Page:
Business E-mail Compromise (BEC) attacks are becoming increasingly common, and organizations need to periodically review their cybersecurity processes to ensure that they are adequately protected. Email processes should be included in this review, and appropriate measures should be integrated into the organization’s structure. Below are some effective methods to protect against BEC attacks:
- Maintain a strong cybersecurity awareness among employees:
- Share tips on cyber hygiene and up-to-date news on scams and fraud.
- Conduct phishing simulations with different scenarios to keep employees aware and prepared for potential attacks.
- Remember that the weakest link in security is the human factor, so provide training on BEC attacks to employees.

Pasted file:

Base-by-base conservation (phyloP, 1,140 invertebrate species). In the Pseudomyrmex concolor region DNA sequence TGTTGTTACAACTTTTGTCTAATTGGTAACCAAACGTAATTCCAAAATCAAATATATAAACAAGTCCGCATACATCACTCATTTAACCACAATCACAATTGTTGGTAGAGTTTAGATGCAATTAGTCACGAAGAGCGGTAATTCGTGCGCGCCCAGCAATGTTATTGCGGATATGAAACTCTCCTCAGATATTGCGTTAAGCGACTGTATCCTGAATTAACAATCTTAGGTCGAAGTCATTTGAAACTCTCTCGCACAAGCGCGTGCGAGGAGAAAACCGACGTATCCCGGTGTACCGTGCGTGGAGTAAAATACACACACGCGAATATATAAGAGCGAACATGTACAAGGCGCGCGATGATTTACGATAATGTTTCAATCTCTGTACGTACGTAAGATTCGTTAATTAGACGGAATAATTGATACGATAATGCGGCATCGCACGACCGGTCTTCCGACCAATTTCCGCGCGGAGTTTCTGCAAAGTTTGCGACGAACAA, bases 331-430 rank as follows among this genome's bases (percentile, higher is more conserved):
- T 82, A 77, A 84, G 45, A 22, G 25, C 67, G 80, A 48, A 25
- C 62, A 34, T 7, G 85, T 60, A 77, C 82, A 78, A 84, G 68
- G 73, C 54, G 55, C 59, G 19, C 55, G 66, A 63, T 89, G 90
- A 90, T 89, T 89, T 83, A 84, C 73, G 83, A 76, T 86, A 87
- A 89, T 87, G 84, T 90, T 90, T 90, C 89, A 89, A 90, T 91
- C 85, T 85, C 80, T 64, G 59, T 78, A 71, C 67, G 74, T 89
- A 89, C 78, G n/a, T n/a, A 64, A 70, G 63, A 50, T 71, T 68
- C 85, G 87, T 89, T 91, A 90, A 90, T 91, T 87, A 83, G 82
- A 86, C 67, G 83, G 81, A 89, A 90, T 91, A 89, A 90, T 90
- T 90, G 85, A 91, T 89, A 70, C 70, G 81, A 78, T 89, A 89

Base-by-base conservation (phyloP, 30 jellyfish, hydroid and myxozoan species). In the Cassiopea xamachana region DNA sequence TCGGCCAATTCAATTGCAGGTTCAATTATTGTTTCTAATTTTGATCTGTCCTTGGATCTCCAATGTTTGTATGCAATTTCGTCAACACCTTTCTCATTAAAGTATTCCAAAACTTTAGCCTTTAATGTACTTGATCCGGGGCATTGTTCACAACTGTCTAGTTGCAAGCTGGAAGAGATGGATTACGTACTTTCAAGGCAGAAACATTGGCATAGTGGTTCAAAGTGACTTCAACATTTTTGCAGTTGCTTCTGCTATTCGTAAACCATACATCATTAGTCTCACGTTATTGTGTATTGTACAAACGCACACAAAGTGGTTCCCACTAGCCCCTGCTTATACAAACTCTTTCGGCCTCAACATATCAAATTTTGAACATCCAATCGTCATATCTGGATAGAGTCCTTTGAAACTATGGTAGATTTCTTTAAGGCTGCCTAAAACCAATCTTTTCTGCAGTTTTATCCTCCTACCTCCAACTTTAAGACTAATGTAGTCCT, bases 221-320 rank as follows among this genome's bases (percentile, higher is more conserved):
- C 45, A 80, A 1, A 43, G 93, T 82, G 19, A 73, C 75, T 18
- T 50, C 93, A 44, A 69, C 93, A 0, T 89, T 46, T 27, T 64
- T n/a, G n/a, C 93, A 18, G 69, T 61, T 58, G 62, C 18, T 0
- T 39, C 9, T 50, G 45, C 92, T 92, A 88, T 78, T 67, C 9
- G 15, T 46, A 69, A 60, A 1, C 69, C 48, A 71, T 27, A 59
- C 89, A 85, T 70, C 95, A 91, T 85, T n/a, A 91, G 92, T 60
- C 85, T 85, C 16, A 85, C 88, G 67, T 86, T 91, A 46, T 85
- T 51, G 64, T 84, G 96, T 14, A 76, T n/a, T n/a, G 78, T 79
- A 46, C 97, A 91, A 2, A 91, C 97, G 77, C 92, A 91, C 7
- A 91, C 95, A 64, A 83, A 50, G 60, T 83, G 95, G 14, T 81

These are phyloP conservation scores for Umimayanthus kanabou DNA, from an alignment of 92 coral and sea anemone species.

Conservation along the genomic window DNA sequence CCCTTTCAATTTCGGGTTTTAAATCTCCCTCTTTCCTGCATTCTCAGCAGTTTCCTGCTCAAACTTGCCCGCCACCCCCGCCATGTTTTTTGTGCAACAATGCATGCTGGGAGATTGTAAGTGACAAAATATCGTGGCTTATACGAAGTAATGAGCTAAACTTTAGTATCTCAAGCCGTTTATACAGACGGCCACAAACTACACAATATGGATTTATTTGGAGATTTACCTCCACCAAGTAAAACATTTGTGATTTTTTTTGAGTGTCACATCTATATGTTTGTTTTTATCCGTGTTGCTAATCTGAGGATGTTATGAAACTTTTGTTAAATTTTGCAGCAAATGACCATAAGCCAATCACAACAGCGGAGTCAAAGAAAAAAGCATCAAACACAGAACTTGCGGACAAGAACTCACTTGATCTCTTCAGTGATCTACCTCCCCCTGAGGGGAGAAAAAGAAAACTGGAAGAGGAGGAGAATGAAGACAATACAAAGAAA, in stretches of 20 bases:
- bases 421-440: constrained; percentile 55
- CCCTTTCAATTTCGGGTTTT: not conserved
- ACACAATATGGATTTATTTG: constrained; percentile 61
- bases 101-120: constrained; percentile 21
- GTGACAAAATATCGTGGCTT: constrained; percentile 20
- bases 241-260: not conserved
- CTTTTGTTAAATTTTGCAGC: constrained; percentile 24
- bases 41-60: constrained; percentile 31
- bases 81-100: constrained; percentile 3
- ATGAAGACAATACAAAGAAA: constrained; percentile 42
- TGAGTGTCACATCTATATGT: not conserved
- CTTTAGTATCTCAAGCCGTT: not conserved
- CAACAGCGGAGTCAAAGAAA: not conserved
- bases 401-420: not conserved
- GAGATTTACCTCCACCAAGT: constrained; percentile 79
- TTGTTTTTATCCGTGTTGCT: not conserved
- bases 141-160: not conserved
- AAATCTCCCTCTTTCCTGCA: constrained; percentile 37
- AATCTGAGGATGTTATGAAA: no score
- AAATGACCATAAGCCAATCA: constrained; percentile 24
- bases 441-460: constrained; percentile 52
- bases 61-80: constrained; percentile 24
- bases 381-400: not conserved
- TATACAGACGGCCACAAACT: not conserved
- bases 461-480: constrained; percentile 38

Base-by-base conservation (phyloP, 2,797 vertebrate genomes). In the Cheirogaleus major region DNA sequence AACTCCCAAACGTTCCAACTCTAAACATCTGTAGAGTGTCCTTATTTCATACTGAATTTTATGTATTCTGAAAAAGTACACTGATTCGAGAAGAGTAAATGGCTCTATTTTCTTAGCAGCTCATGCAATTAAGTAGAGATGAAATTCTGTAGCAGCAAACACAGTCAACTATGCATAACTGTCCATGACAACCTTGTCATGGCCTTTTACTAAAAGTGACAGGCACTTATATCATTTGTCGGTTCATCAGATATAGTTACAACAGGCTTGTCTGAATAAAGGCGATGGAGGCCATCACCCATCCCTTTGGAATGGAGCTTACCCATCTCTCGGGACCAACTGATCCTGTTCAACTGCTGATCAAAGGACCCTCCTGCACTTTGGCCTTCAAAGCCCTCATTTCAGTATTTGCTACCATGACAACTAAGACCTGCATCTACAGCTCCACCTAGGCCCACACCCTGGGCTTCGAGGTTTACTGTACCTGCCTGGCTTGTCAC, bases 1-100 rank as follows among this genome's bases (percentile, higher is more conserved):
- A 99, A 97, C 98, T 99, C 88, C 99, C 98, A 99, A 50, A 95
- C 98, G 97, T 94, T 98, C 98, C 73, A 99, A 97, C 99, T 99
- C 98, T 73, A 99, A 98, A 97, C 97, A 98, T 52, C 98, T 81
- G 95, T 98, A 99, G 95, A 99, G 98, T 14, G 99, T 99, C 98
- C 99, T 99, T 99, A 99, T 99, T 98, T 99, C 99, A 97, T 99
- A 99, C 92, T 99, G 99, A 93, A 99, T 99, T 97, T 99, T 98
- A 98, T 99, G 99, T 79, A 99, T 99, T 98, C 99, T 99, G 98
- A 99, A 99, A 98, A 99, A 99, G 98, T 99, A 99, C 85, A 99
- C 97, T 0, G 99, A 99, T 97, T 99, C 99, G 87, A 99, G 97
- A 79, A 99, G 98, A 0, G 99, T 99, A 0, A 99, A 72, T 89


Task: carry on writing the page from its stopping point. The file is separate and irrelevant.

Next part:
- Enforce the use of strong password combinations when setting up accounts.
- Enable two-factor authentication (2FA) for email access and money transfer processes.
- Suspicious or urgent emails should be closely examined:
- Phishing campaign emails are often designed to make the recipient act quickly, so examine the email content closely. Verify that the sender’s email address matches the first message sent to the “To” address when responding.
- Do not rely solely on the sender’s name, and check the email address’s validity from the source.
- Requests for “private” mail conversations should be viewed with suspicion.
- Request verification through a different method of communication, such as a phone call.
- If any suspicion is raised, report it to the IT department for further investigation.
- Know the details and your customers’ habits about why payments are made.
- Verify the accuracy of telephone numbers and payment accounts given in emails.